For years, digital magazine providers have built unique selling propositions based on the platforms they support. For example, my company supports everything from the PC to the new Windows 8 platforms. Other companies have built unique selling points around availability on the BlackBerry platform; others still focus on airplane access. And the list goes on. The justification for unique access by provider is basic. It requires a tremendous amount of attention to detail, funds, and technology integration in order to create native apps by operating system.
Providers want to provide the absolute best experience to their app users. They work for months designing an exceptional user interface (UI) and flow. By the time they get to market they are proud to have created an exceptional experience. This helps set them apart from other digital magazine providers.
While this has been standard in the technology space, a few months ago the tide changed. Progressive magazine publishers started to feel that their readers should have the ultimate choice. They started to ask for “cross-platform authentication” – which is the ability for a reader to read their magazine on any platform it is available on, despite the provider.
This change has serious implications for the digital magazine providers. It immediately eliminates unique selling propositions and creates a challenge to justify why a reader should subscribe from your platform versus others.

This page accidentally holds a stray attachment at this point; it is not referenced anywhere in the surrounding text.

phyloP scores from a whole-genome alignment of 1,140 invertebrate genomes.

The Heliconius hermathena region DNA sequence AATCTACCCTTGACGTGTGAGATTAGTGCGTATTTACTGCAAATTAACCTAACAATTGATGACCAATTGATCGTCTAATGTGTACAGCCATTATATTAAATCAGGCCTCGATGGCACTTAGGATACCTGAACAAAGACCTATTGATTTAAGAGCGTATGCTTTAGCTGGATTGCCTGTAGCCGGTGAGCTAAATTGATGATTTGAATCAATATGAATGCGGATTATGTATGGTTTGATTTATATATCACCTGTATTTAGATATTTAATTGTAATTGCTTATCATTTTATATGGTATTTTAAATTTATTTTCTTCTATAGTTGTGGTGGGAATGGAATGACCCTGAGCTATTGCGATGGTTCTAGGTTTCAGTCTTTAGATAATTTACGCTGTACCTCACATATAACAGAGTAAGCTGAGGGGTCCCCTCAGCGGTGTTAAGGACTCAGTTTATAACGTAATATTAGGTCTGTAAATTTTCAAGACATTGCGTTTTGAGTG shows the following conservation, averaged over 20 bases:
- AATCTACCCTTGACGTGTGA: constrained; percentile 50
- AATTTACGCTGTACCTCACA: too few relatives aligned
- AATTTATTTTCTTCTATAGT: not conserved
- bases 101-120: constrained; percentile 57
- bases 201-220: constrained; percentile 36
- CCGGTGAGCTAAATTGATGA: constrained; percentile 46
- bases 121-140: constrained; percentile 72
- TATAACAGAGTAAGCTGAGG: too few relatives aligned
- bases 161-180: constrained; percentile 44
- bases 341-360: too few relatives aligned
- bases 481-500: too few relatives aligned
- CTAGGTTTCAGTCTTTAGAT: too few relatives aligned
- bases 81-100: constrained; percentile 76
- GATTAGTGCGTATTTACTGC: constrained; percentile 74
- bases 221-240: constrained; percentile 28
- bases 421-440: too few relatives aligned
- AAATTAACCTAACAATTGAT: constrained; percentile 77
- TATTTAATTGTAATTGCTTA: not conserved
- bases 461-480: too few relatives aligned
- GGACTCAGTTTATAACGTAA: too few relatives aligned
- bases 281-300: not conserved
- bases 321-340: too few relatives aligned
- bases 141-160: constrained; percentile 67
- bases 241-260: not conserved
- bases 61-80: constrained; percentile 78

For publishers, this change should speed engagement and readership. Publishers don’t need to worry about platform barriers (e.g., iPad issues cannot be read on an Android).
For digital magazine technology providers, it could hurt business. Many providers make a portion of revenue off of subscriptions. Now, a reader can buy on platform A and read on platform B.
For the magazine developer itself, it is a bet. On the one hand, the magazine may make more money by increasing access and thus, increasing ad revenue. On the other hand, the magazine may make less money, as in the past consumers would buy a print subscription and a digital subscription (or two) depending on which device they have.
So the question is: Does cross-platform authentication help or hurt magazines as we move into the future?
Image on home page via Shutterstock.
While CTRs may have worked in the 1990s, and still do have a place in email marketing, when it comes to banner ads, they’re not your friends when it comes to measuring ad effectiveness. But what other options do we have?
With the whole country in full Super Bowl swing, Instagram and Twitter get in on the fun.
Understanding the value of a quality visual marketing strategy is essential for digital advertising success.
Analyzing the evolution of Super Bowl advertising campaigns provides relevant insight that is highly useful for today's marketers.